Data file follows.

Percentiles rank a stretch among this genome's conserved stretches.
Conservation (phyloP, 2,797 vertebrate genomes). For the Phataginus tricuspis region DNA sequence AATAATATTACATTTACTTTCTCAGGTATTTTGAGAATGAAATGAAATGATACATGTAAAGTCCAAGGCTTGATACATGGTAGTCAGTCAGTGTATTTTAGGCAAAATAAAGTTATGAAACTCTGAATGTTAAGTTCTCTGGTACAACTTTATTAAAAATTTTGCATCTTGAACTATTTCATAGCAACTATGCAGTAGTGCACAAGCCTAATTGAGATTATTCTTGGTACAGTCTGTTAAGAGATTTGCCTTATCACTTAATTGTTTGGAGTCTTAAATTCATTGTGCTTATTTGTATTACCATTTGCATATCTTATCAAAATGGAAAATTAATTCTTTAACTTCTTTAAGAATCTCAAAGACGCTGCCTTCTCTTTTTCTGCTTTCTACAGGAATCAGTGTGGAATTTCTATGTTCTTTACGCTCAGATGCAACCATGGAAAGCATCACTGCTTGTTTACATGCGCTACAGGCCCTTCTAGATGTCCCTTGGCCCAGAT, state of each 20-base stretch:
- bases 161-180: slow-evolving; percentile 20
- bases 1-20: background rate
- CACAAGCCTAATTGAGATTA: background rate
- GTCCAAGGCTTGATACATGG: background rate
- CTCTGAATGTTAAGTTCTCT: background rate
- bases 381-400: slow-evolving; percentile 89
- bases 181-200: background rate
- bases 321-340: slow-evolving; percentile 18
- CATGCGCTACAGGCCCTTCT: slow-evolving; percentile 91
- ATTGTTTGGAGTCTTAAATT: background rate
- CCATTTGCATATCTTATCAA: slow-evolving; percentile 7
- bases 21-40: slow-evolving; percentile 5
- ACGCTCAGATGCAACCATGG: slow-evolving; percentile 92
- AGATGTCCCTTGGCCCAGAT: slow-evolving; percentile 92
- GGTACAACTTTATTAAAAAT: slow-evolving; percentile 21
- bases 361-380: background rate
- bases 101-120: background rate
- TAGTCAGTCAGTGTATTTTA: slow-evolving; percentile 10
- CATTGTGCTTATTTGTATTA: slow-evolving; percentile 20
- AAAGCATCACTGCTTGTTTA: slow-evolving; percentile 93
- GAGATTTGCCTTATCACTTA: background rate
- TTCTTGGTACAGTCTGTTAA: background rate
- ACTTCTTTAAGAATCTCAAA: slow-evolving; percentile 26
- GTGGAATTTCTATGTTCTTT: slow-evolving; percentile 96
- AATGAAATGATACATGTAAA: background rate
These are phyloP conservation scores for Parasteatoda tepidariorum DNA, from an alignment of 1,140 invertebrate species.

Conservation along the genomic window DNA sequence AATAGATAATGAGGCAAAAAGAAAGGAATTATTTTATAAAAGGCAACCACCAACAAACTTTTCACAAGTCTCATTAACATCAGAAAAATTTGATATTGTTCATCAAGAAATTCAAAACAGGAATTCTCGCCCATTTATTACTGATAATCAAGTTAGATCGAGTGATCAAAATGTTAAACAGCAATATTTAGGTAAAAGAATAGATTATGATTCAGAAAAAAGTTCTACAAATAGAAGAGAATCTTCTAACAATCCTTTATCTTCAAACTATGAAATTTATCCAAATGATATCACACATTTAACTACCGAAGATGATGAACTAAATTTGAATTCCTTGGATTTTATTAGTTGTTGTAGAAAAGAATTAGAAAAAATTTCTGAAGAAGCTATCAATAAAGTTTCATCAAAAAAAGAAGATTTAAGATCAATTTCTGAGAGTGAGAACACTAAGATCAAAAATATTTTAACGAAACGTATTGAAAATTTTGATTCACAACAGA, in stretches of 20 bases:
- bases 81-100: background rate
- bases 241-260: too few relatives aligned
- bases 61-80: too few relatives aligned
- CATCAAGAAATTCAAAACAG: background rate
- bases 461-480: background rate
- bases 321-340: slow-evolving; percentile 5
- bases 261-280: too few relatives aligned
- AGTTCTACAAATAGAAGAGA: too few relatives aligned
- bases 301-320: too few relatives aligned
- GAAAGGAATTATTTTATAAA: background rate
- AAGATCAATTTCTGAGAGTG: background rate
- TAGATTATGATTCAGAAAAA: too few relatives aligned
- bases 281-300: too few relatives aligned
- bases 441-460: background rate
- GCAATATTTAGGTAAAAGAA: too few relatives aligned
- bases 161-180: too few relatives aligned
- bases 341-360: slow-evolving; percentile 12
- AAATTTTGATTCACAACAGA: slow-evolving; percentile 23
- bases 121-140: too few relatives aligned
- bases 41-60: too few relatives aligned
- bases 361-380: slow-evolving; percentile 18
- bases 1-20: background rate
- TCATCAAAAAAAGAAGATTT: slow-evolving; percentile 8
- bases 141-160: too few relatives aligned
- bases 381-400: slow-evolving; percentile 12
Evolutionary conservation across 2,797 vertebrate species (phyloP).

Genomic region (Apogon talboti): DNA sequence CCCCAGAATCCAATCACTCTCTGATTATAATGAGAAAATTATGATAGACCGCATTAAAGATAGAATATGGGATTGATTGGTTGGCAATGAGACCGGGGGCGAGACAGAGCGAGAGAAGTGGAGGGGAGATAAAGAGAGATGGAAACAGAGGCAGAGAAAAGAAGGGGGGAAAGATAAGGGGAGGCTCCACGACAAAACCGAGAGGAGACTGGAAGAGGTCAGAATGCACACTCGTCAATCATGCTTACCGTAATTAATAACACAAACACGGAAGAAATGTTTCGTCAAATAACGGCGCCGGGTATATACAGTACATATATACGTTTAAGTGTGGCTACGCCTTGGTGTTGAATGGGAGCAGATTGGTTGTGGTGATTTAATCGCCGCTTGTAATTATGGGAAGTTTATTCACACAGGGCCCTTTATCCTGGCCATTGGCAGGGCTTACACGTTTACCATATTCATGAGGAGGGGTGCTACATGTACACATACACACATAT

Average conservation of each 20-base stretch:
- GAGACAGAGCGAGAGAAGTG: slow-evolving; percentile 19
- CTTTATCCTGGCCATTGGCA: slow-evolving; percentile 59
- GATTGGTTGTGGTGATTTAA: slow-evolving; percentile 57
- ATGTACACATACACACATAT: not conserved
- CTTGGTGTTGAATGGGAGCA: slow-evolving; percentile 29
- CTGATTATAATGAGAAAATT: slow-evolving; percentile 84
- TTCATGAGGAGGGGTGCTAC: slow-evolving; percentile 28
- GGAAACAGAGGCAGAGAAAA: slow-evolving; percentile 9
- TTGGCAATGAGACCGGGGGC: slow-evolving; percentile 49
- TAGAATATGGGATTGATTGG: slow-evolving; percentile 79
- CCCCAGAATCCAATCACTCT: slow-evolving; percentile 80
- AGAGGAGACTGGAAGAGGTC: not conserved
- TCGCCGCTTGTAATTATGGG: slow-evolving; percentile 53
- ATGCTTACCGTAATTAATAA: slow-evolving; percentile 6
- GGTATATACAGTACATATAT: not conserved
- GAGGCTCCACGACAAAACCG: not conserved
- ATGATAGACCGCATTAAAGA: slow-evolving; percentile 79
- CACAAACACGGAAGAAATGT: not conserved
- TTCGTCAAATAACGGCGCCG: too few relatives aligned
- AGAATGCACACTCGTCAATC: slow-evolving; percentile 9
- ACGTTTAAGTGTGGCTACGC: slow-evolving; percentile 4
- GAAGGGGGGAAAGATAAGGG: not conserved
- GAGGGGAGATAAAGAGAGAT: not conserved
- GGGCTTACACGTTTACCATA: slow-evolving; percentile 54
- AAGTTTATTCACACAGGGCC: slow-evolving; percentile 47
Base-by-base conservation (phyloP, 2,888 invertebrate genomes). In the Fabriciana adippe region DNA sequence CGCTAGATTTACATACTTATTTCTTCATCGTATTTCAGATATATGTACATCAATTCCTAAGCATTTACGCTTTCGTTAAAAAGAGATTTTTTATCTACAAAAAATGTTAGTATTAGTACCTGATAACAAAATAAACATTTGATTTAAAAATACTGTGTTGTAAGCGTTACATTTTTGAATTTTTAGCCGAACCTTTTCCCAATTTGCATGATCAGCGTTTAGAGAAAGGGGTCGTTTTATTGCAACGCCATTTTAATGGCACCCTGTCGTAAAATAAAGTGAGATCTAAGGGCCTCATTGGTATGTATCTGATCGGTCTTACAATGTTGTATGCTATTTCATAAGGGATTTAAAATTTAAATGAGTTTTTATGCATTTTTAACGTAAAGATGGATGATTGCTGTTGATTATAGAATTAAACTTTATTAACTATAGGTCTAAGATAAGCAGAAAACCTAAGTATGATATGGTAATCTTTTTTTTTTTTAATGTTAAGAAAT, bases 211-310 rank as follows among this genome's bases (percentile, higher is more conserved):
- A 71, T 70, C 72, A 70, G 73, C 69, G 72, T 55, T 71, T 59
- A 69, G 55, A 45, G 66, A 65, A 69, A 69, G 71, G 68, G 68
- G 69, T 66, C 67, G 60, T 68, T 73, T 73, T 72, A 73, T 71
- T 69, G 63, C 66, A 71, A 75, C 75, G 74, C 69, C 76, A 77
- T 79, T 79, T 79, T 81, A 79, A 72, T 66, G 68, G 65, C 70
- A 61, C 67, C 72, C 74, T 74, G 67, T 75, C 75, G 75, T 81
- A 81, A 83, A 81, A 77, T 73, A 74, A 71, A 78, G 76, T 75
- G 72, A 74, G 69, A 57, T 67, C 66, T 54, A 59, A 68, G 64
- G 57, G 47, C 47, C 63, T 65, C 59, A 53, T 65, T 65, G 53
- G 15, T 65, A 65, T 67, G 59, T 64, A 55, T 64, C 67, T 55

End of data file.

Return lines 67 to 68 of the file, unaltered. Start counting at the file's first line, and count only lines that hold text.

- TAGAATATGGGATTGATTGG: slow-evolving; percentile 79
- CCCCAGAATCCAATCACTCT: slow-evolving; percentile 80